Reference no: EM13828081
2.The ____________________is a structure that visually symbolizes how the crack epidemic is ravaging the black community in Harlem in the film, "Jungle Fever." It is an example of Spike Lee's style of postomdern pastiche, in which Lee flashes satiric images of modern society.
3.Like Larsen, Spike Lee shows the complex intersection of _______________________with the problematic position of the black middle bourgoisie that is both upwardly mobile and yet surrounded by racism, black poverty and drug addiction
4.The film shows that the__________________________ actually exists within the "core" -immigrants inhabit an underworld that exploits them IN LONDON-not only in their home countries
5. In 1898, as a consequence of the Spanish-American war, the U.S. gained possession of________________, which in 1917 became an "unincorporated territory" of the U.S.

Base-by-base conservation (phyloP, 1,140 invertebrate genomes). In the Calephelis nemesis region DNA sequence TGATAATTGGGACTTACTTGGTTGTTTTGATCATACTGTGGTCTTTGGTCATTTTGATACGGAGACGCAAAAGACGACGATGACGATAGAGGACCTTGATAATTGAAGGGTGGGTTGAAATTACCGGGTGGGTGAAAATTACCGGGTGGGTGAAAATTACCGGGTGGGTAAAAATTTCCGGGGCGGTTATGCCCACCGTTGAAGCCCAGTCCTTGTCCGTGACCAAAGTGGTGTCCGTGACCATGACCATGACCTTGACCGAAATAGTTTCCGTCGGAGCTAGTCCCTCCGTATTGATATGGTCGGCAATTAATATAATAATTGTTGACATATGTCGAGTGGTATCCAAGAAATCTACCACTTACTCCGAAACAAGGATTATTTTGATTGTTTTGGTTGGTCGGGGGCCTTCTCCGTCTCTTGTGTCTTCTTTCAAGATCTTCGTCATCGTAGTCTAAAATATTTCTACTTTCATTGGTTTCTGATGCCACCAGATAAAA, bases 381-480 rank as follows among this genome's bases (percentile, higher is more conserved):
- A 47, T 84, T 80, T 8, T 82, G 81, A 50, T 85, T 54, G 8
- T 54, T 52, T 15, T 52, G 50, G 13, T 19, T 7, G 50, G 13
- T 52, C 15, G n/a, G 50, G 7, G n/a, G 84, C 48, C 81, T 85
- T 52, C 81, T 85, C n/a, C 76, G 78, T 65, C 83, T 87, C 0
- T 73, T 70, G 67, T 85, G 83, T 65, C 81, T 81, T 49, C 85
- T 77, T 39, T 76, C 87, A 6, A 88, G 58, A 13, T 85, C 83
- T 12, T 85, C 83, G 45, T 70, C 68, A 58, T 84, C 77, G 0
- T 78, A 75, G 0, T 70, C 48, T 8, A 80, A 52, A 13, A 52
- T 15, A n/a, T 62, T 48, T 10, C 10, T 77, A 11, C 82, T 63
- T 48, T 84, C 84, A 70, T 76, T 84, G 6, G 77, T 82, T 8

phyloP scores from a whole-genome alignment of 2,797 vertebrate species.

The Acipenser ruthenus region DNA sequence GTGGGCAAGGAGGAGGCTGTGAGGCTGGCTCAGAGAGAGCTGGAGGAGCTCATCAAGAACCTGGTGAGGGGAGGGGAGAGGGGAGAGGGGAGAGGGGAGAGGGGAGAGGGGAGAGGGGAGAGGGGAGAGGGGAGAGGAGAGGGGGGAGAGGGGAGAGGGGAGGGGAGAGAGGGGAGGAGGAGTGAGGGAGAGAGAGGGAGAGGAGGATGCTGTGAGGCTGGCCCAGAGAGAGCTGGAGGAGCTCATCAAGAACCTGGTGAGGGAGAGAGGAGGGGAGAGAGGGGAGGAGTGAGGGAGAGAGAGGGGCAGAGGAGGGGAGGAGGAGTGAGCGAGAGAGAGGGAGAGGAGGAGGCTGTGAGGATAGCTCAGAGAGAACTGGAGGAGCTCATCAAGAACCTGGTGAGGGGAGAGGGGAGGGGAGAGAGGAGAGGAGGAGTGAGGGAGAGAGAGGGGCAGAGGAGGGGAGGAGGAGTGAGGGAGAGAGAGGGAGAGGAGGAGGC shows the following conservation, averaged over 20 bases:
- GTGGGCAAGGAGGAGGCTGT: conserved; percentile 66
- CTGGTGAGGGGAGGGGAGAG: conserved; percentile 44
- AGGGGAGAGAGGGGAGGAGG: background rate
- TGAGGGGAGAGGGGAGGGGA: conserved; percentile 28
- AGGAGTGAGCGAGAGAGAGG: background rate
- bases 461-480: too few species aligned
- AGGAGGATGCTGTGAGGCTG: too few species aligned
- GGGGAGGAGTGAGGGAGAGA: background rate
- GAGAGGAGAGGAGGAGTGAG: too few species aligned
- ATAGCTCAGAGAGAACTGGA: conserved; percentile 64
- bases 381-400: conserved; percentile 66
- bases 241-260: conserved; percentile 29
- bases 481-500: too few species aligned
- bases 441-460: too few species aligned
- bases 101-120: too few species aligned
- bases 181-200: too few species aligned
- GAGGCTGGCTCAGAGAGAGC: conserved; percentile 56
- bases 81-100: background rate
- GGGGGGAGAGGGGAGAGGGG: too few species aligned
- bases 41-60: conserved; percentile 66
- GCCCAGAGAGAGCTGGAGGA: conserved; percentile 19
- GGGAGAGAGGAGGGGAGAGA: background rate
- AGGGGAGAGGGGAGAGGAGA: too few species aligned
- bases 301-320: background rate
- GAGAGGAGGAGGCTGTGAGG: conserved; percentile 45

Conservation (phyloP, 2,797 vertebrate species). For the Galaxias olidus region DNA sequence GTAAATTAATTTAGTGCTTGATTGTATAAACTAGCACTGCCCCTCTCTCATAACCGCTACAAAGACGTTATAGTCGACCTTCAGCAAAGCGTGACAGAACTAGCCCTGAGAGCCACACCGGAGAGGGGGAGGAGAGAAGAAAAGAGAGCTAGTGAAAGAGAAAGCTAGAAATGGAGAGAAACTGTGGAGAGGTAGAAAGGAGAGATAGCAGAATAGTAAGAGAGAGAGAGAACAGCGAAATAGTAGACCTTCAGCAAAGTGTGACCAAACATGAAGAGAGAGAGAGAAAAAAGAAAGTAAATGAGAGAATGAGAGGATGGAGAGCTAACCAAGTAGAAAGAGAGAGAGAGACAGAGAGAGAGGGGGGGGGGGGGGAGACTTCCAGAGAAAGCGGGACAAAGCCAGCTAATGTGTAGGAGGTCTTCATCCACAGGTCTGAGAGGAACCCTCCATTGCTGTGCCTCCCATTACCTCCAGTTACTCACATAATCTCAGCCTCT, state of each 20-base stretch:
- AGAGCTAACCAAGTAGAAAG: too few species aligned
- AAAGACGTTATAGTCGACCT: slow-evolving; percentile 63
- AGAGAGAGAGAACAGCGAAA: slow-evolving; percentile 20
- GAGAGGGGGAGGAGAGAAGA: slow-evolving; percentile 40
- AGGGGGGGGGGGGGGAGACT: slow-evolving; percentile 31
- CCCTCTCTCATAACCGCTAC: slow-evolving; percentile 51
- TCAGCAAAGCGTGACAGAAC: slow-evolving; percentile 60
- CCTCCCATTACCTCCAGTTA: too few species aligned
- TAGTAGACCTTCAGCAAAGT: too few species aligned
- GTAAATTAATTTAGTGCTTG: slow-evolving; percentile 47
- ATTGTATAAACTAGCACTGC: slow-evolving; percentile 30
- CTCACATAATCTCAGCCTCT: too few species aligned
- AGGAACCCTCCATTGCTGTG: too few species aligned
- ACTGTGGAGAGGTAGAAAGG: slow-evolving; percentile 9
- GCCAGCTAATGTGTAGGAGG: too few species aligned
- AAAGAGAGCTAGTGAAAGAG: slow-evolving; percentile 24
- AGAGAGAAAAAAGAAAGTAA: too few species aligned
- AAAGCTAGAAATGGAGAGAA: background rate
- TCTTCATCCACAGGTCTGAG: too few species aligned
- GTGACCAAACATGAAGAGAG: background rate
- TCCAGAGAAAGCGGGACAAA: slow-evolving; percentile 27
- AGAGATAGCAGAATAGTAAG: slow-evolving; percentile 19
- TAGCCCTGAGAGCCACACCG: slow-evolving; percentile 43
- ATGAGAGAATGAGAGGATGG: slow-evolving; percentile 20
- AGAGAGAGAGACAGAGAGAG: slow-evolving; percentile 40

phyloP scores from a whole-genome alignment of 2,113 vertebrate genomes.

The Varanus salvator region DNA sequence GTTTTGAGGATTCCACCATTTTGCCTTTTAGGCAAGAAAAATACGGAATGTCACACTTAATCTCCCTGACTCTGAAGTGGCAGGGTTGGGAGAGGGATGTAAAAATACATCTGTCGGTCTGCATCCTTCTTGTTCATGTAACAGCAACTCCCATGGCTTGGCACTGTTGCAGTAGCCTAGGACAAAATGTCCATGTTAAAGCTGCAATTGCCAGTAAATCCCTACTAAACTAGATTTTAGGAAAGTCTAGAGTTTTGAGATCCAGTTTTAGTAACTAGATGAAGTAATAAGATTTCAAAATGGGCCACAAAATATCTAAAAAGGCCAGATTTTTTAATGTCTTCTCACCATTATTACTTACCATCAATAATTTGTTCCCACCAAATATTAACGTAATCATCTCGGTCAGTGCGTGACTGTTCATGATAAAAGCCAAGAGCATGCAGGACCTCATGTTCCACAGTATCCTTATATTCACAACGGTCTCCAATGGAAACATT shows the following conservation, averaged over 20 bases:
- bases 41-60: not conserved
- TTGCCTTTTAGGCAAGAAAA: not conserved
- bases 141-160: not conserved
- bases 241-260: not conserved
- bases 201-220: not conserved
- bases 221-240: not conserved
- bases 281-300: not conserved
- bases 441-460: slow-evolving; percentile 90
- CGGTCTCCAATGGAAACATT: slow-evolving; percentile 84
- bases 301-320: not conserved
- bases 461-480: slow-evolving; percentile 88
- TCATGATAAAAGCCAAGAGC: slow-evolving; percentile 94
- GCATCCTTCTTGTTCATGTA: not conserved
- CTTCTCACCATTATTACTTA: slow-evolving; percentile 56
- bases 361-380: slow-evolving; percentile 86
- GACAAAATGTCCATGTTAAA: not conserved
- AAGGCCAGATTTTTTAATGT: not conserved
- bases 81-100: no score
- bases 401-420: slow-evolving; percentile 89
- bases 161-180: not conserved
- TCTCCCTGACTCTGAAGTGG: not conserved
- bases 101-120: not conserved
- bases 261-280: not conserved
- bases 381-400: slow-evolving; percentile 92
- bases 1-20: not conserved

6.Asian male characters, while they defy the stereotype of the submissive Asian, are symbols of ________________________________________________ who find empowerment through the exploitation of Third World Women, symbolized in Wai-Tung's exploitation of Wei-Wei as a landlord.
7.Laura Mulvey explains the concept of________________________as the pleasure that is gained by a viewing audience by watching actions unobserved. This concept is also gendered since films often frame women as possessions and objects of the audience's gaze.
8.________________________is a term that is used to describe, for example, how white actors wore dark make up and used exaggerated gestures to play the Latino/a roles in "West Side Story"
10."West Side Story" uses a technique of____________________ by dressing the Jets in light blues and beige and the Sharks in dark browns and black colors. In contrast, Maria is the "exception" and is dressed most famously in white
11."Dirty, Pretty Things" can be seen as participating in the ______________________ film genre: it invokes a criminal underworld that is linked to global capitalism